Jesus prayed in a garden outside the city of Jerusalem on the fateful night of His death. His prayer was pretty simple, “Not my will, but yours… .” It’s a powerful prayer because of its simplicity. It’s a difficult prayer because of its vulnerability. This brief prayer in Matthew 26:42 sounds a great deal like the Lord’s Prayer in Matthew 6.
For the first few months of 2018, the preaching team will be using the Lord’s Prayer as it’s found in Matthew 6:9-13 to structure our sermon series. We’re focusing on Jesus’ primary request, “Your will be done, on earth, as it is in heaven.” Then, we’ll unpack a number of areas of God’s will as they are revealed in the rest of the prayer.
We’re inviting you into the journey. We believe God has a will for His people. We believe that will is revealed in Scripture and can be discerned with wisdom as it gets applied in the 21st century. Most of the time God’s will is not some esoteric piece of guidance that we have to seek to discern or discover. It’s usually right in front of us.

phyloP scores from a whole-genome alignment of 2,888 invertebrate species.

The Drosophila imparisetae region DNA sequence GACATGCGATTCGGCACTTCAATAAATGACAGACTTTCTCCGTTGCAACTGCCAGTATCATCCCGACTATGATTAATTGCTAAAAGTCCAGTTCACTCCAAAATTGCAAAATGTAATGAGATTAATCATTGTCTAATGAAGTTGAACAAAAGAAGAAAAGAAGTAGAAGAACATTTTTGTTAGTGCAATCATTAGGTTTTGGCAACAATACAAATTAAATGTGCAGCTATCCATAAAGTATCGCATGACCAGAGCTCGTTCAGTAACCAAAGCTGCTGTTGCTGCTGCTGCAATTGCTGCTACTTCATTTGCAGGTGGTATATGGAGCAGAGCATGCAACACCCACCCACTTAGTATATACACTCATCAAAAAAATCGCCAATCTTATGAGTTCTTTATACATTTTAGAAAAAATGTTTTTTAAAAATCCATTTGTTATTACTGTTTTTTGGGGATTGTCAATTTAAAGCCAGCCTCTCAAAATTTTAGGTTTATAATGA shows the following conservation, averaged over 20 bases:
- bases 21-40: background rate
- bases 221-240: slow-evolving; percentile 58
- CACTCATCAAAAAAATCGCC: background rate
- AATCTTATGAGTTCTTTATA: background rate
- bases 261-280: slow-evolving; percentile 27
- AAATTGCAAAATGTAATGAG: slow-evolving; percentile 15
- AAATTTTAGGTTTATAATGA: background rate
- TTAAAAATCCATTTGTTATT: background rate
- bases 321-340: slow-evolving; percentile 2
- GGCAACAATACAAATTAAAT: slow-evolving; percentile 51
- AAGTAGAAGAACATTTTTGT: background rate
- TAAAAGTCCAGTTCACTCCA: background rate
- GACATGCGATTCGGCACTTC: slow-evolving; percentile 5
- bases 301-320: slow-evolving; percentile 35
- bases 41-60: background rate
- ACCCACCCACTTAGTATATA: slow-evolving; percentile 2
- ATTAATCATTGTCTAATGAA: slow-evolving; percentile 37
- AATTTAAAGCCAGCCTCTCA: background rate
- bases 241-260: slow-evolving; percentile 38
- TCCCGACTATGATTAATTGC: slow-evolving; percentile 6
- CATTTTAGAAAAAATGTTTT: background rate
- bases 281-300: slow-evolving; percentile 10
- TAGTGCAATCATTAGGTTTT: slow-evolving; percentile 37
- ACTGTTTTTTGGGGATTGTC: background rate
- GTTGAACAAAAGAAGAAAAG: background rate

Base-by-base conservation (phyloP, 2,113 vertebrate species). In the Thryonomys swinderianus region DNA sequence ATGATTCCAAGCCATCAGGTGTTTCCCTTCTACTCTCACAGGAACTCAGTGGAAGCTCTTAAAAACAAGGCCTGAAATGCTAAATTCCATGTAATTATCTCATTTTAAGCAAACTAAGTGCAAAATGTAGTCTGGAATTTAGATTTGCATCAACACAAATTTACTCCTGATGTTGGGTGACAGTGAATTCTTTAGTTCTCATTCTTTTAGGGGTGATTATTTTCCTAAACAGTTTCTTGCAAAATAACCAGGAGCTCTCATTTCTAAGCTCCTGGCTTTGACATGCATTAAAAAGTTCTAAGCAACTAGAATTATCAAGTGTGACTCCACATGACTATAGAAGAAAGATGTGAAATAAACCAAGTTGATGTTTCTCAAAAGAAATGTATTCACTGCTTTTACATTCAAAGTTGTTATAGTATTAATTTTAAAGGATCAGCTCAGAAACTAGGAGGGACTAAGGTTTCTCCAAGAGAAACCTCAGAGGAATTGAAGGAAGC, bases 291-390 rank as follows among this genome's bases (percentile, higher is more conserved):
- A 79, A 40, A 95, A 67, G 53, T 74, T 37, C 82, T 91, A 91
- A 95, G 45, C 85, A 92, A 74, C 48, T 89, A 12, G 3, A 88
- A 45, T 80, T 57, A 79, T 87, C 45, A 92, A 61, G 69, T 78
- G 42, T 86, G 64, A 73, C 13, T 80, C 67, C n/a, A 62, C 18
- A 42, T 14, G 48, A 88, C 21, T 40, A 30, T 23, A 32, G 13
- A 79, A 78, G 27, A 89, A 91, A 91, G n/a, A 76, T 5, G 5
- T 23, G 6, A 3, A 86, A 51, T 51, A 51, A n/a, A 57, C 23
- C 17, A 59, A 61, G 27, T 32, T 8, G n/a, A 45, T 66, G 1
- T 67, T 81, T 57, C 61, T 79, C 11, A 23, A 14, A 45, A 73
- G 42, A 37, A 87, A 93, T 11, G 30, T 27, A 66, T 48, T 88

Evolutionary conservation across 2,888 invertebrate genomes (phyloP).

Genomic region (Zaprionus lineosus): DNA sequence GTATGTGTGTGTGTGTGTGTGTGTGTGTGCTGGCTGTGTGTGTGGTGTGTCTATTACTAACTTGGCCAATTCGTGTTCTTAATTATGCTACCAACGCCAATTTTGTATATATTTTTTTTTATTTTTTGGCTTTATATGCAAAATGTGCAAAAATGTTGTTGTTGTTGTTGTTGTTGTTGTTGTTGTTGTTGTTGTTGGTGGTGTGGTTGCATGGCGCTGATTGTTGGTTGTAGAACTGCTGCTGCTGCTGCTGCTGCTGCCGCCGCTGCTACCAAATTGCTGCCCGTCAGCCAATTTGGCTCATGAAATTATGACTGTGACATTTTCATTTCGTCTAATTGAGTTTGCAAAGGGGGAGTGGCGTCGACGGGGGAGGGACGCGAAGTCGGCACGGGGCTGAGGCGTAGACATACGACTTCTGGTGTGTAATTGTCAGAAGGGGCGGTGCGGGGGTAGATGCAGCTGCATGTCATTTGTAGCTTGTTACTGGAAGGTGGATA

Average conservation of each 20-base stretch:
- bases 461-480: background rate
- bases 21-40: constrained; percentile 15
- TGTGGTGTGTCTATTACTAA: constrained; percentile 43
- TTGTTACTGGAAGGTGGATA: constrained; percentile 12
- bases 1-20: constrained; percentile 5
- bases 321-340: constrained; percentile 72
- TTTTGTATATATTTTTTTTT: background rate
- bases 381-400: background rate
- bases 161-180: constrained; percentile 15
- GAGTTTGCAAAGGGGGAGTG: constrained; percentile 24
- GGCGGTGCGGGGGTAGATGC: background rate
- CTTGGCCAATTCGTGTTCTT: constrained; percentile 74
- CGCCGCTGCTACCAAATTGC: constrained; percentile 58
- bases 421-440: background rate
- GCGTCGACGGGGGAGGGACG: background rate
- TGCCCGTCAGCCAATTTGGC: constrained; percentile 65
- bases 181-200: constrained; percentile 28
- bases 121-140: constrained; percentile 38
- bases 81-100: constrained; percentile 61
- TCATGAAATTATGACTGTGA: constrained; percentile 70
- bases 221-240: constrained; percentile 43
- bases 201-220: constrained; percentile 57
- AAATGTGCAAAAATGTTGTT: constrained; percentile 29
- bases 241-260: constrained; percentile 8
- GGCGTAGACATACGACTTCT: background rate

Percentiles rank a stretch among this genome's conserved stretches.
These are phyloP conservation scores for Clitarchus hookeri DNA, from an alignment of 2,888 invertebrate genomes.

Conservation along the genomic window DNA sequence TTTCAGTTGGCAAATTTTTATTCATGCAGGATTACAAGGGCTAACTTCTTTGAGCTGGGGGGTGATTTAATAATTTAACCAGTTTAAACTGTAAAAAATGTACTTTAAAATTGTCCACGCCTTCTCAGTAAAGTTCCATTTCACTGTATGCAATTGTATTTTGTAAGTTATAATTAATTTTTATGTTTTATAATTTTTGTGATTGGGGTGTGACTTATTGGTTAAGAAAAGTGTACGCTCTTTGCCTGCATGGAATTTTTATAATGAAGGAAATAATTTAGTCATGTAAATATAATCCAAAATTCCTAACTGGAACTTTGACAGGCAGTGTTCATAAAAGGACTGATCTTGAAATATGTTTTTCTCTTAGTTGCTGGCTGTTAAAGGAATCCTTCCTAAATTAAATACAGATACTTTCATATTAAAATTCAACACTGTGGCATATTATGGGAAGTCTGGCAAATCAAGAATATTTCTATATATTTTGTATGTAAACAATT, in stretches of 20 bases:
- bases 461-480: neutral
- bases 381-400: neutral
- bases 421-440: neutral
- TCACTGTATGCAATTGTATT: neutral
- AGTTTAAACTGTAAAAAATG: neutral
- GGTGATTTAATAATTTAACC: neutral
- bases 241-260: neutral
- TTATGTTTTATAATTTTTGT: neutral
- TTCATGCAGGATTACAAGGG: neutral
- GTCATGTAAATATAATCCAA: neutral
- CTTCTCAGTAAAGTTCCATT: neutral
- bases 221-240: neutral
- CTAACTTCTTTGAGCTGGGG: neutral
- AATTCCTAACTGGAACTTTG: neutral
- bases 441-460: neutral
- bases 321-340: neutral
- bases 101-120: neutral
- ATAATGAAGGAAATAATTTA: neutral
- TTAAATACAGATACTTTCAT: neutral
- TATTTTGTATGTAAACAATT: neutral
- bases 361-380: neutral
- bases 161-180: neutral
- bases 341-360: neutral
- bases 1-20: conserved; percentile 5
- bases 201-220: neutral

When we are faithful to His will as it’s revealed, He seems to keep bringing more and more applications of that will into the life of a church. We’ve seen that in the past, and we believe we’ll see it in the future. 2018 should be no exception. God truly does mean it when He says, “To him who is faithful with little, much will be given.”
Please, join us in praying this prayer for 2018…
God, Father of all, Lover of all, Seeker of all,
We commit ourselves to your will . . . all of it . . . no matter what.
We resolve to obey what you say . . . when you say . . . as you say it.
Gracious God, Redeemer,
We believe you want us to be as holy as you are,
To be as compassionate as you are,
To be as sensitive as you are,
To reach out as far as you do,
So we commit ourselves to be and do . . . all that you have and will reveal.
Lord, Sovereign, Holy One,
We seek to know your will . . . for our congregation as we serve this area of your world,
Help us see . . . and understand . . . To never overlook . . . or ignore . . . or dismiss . . .
In the mighty name of Jesus–Amen